This post is written by Dr. Timothy Rasinski. Learn more about Dr. Rasinski at the bottom of this post.
Research has demonstrated that the size and depth of students’ vocabularies are associated with proficiency in reading comprehension. Words matter in reading. Words also matter in academic areas. In science, words are labels for key scientific concepts. Although learning science-related words is critical to success, teaching them can be challenging – many scientific ideas are new to students, and most scientific concepts are abstract. Asking students to look up and memorize words and their definitions in dictionaries or textbook glossaries is, at best, a short-term solution and, at worst, can lead students to deep disinterest in studying words.
Another Approach – Word Roots
A word root is an umbrella term for a word part that carries meaning, including prefixes, bases, and suffixes. Importantly, our understanding of a new word’s meaning begins not with the prefix but with the base because the base is the root that provides the word’. Moreover, the ubiquitous nature of word roots means that they appear in many words – learning one word root can help readers understand many words. Since over 90 percent of all academic words (including science) are derived from Greek and Latin word roots, it seems that a comprehensive and efficient approach to teaching science vocabulary is to teach the word roots that underly the scientific concepts and words students will encounter in their science instruction.
Here’s a year’s worth list (one per week) of some of the many science-related word roots (and their meanings) derived from Latin and Greek that students will encounter in their science instruction. Interestingly, many of these roots also find their way into the vocabularies of other academic areas, such as math and social studies.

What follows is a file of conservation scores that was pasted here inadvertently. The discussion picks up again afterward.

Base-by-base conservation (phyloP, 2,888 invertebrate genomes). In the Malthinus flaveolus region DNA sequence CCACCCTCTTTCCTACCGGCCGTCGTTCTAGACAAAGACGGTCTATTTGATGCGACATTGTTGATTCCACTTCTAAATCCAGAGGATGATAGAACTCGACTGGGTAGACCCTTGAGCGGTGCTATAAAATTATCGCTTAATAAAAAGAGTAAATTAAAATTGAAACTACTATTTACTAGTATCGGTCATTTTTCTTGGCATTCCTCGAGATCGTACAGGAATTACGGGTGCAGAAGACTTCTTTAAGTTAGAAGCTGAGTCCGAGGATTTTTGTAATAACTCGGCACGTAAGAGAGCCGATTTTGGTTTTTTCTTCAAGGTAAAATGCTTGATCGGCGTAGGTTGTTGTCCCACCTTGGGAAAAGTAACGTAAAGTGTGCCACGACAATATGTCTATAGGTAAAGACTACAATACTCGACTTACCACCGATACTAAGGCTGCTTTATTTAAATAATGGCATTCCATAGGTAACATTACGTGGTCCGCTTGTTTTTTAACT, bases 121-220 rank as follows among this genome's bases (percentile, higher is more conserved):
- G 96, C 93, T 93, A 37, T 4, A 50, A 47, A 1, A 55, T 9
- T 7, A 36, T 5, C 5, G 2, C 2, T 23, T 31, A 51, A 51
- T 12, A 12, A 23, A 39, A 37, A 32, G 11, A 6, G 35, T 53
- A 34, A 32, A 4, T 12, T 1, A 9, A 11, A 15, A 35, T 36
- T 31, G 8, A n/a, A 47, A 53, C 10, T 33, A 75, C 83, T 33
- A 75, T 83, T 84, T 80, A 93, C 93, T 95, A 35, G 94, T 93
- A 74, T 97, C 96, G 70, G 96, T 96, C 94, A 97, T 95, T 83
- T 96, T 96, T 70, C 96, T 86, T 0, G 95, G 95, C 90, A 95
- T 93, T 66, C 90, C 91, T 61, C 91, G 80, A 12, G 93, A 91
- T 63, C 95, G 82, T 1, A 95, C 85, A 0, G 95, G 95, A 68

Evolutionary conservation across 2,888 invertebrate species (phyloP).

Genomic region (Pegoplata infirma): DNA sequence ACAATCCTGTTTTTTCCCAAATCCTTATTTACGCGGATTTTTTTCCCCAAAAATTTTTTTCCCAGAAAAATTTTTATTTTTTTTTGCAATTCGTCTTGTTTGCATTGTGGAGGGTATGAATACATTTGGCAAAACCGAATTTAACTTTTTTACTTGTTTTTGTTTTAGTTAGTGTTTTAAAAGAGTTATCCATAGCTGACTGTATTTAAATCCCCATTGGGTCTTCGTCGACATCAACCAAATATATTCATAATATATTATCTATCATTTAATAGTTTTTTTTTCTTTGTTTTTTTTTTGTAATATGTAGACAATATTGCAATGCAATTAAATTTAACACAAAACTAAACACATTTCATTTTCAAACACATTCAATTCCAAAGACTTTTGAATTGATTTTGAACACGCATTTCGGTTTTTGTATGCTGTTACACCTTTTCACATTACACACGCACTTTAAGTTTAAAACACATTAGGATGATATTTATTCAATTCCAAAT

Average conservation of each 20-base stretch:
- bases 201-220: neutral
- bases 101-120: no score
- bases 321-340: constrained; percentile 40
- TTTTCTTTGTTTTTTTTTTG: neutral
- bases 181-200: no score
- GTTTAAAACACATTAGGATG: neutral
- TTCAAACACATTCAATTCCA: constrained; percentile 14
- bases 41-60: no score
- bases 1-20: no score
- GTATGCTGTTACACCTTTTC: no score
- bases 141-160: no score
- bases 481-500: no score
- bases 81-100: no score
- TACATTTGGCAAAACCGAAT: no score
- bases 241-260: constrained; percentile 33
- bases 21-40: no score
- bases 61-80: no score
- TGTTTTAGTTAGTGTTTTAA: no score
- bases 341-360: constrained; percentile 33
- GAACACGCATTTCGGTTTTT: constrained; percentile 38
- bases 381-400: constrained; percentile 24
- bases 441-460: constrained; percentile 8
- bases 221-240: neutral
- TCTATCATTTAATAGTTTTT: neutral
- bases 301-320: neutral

You can easily see how these word roots are found in many science words and concepts, especially in longer scientific words that combine multiple bases, prefixes, and suffixes (e.g., abrupt, interruption, photosynthesis, illuminate, orthodontist, biodiversity, sediment, subside, etc.).
How to Start with Word Roots
There are many ways to include word roots in science and vocabulary instruction. One of the simplest is to develop in students an awareness of and fascination for word roots. This can be done by starting each week with a new word root and presenting students with the root, its meaning, and a list of words that contain that word’s roots. Perhaps make a classroom visual display of the root, its meaning, and a list of related words (students could keep their own personal word journals with this information). Then throughout the week, make quick references to the root, perhaps adding a new word each day to the display. And, of course, when coming across new words containing the root in your instruction, draw students’ attention to the word, and its root. Here’s an example using the “hydr(o)” word root:
A few minutes each day studying the targeted word root and reading texts containing word roots can go a long way to develop students’ understanding of science (and other academic areas), build their general vocabularies for reading and writing, and develop students’ fascination with words toward becoming a true “lexophile” (“lex” = word; phile = love/lover).
Rasinski, T., Padak, N., Newton, R., & Newton, E. (2014). Getting to the Roots of Science Vocabulary: 6-8. Huntington Beach, CA: Shell Education. (find at www.tcmpub.com)
Rasinski, T., Padak, N., Newton, R., & Newton, E. (2014). Building Vocabulary from Word Roots: Kits for Grades 3 through 11. Huntington Beach, CA: Teacher Created Materials. (find at www.tcmpub.com )
Dr. Tim Rasinski is a Professor of Literacy Education at Kent State University where he holds the Rebecca Tolle and Burton W. Gorman Chair in Educational Leadership. A former classroom and reading intervention teacher, Tim is a member of the International Reading Hall of Fame and was recently identified to be among the top 2% of scientists in the world.
Tim’s Email is firstname.lastname@example.org You can follow Tim at @timrasinski1